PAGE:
Award Winners in Concert – An Interview with Past Award Winners of the Goh Soon Tioe Centenary Award

Established in 2011 to commemorate the birth centenary of Singapore’s pioneer music pedagogue, accomplished violinist, conductor and impresario Goh Soon Tioe, the Goh Soon Tioe Centenary Award strives to create opportunities for outstanding young musicians. Administered by the Community Foundation of Singapore, the $10,000 Award recognises string musicians who have consistently demonstrated exceptional musicianship and performance. 

To mark the 10th anniversary of the Award and commemorate Goh Soon Tioe @110, a concert featuring past Award winners will be presented later this month, with past winners, Joey Lau (violin), Julian Li (double bass), Kevin Loh (guitar), Theophilus Tan (cello) and Helena Dawn Yah (violin), playing with pianist Jonathan Shin.

The Flying Inkpot talks to three Goh Soon Tioe Centenary Awardees – Julian Li (2013, Double Bass), Kevin Loh (2018, Guitar) and Joelle Hsu (2019, Viola) – to find out more about the impact that the Award has had on their musical career and their plans for the future.

[This interview has been edited for publication purposes]

By Aileen Tang

The Flying Inkpot: First of all, how has winning the Goh Soon Tioe Centenary Award had an impact on your musical journey?

Julian Li: The award played such a significant role in my musical journey. It not only supported my studies financially such as in living expenses, instrument maintenance and transportations – which took the load off my worries so I could focus on my studies – but it has also instilled in me a greater sense of responsibility and the goal to strive harder so that I can contribute back to the music scene in Singapore.  

Julian Li

I have had great opportunities to meet many wonderful people, especially Ms Vivien Goh (Goh Soon Tioe’s daughter and Cultural Medallion winner), who has been a mentor to me. We’ve kept in touch whenever I come back to Singapore for a short break, and she has constantly given me advice.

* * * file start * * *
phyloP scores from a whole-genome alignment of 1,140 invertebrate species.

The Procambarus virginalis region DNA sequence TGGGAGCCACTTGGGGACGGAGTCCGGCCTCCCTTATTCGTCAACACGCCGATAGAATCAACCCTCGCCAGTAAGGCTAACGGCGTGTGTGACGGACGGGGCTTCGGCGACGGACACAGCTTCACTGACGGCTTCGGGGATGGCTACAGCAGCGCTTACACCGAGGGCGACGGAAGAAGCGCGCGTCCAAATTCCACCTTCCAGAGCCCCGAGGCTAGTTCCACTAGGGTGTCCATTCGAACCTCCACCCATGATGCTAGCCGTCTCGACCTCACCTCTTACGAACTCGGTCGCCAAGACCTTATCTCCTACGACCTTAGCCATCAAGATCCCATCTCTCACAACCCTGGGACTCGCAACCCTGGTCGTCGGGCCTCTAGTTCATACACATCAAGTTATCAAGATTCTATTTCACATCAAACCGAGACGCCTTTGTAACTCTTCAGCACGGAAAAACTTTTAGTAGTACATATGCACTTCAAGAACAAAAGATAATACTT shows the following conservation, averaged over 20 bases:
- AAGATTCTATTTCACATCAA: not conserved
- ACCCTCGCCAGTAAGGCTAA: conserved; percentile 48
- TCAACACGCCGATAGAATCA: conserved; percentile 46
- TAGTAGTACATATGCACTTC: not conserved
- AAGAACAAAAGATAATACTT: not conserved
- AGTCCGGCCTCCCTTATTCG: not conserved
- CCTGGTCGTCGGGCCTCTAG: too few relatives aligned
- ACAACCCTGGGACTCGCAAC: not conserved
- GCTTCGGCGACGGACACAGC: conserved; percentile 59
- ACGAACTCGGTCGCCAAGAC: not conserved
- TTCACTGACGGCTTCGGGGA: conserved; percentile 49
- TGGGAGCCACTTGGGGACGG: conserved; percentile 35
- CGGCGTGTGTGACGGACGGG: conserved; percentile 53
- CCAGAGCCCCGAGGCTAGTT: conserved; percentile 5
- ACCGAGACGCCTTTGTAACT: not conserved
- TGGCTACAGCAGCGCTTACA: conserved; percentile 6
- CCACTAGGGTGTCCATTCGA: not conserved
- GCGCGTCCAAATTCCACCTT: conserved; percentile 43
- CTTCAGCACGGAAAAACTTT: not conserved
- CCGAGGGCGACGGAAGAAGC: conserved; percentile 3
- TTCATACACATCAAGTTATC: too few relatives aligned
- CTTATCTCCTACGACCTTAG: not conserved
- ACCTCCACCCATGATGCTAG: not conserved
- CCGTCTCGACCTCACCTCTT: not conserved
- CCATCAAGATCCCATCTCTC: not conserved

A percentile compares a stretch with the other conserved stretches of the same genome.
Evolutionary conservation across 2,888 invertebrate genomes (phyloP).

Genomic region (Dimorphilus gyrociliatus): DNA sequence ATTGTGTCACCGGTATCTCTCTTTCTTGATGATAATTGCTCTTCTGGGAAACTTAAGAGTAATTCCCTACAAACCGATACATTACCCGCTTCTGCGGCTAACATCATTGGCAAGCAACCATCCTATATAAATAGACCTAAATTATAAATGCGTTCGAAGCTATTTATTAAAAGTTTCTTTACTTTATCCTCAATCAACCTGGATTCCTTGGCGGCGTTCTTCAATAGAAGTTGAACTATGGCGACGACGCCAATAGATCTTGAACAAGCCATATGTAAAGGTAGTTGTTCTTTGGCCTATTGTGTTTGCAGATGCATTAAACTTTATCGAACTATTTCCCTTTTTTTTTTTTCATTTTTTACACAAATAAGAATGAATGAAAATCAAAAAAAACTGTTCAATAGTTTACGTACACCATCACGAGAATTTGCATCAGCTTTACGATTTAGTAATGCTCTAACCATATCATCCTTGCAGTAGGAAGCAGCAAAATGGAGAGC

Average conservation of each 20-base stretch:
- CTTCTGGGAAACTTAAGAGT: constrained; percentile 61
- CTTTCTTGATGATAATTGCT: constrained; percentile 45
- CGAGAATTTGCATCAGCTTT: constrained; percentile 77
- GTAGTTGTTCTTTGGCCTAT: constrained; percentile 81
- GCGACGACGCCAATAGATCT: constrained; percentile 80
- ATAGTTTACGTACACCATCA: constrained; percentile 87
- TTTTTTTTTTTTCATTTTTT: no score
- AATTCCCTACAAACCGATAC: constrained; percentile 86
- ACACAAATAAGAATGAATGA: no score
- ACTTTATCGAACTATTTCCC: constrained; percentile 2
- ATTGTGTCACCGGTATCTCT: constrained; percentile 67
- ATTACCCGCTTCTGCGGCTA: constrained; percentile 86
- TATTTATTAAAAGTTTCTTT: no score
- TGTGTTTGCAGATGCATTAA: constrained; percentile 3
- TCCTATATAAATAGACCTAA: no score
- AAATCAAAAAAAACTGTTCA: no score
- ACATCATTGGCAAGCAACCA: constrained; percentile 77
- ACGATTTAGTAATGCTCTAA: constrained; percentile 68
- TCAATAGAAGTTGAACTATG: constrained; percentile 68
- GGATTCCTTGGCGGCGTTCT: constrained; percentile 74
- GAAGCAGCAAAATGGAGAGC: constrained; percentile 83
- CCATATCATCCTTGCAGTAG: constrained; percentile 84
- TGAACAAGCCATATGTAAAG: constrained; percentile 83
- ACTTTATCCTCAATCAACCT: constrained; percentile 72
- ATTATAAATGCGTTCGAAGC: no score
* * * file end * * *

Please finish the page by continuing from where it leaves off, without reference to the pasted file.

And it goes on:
Joelle Hsu: Winning the award has given me many opportunities. Firstly, it allowed me to hold my own personal recital, which I believe that I would not have been able to do until much later into my musical studies at Yong Siew Toh Conservatory. In addition, I have been introduced to a new community of musicians in Singapore – past winners of the award. Through rehearsals with them – many of whom are already professional musicians – I have picked up many good habits and musical ideas. Due to its prestige, the award has also given me more recognition in the local music scene due, for which I am grateful!

Joelle Hsu

Kevin Loh: Like Joelle, the award gave me the incredible opportunity to perform my first ever solo guitar recital in Singapore. On my birthday to boot! It was a really meaningful experience for me, as it served as an important landmark of what I had experienced through my musical journey up to that point, as well as hopefully many other exciting opportunities that life has in store.

The financial support from the Award has also given me many opportunities to participate in various guitar festivals and competitions in other parts of the world, as well as helping to reduce costs on music resources.

Last but not least, it feels like I’ve been welcomed into a wonderful family of musicians. Everyone has been incredibly friendly and warm, so it has been a huge pleasure to get to know the other winners over the years and make music together. 

TFI: The concert on 18 April is bringing together some of the past winners. Do you have any interesting nuggets to share about any of them whom you’ve collaborated with?

JL: Prior to this concert, I played with Joey, Joelle and Theophillius separately in various orchestras during the Covid-19 period: Joey and I were in the Asian Culture Symphony Orchestra (ACSO) recently for a video recording, Joelle and I in the Orchestra of the Music Makers (OMM) for a few concerts, and Theophilus and I recently performed in a concert with re:Sound.

JH: It’s been really enjoyable working with them! Everyone has been really friendly and welcoming. I have been working closely with Joey, Theophilus and Julian as we prepare for the concert and rehearsals have been extremely productive.

During our quartet rehearsals, I am always in awe of how Julian manages to play all the running high notes and chords on the double bass as I have never seen anything like that before! We often laugh at how busy he looks playing the part but with that being said, he plays the technically challenging part really well so do stay tuned for the concert to see it!

KL: It just so happens that Dawn (Helena Dawn Yah – the inaugural winner of the GSTA) and I were schoolmates together at The Yehudi Menuhin School in the UK! We were even in the same class for Mandarin lessons, although we never got to collaborate during our time at Menuhin. However, we finally had the opportunity to perform together at the Esplanade Concourse back in 2018, and I look forward to the next opportunity!

Kevin Loh (credit: Singapore Symphony Orchestra)

With Julian, we first got to work together in a chamber music project, and since then we have been working to put some duets together. The combination of double bass and guitar is a very rare one, so the creative process has been a really enjoyable experience and we’ve been pleasantly surprised by the reception towards some YouTube videos that we recently released! 

TFI: Can you share with us how the Covid-19 pandemic has affected your work and life?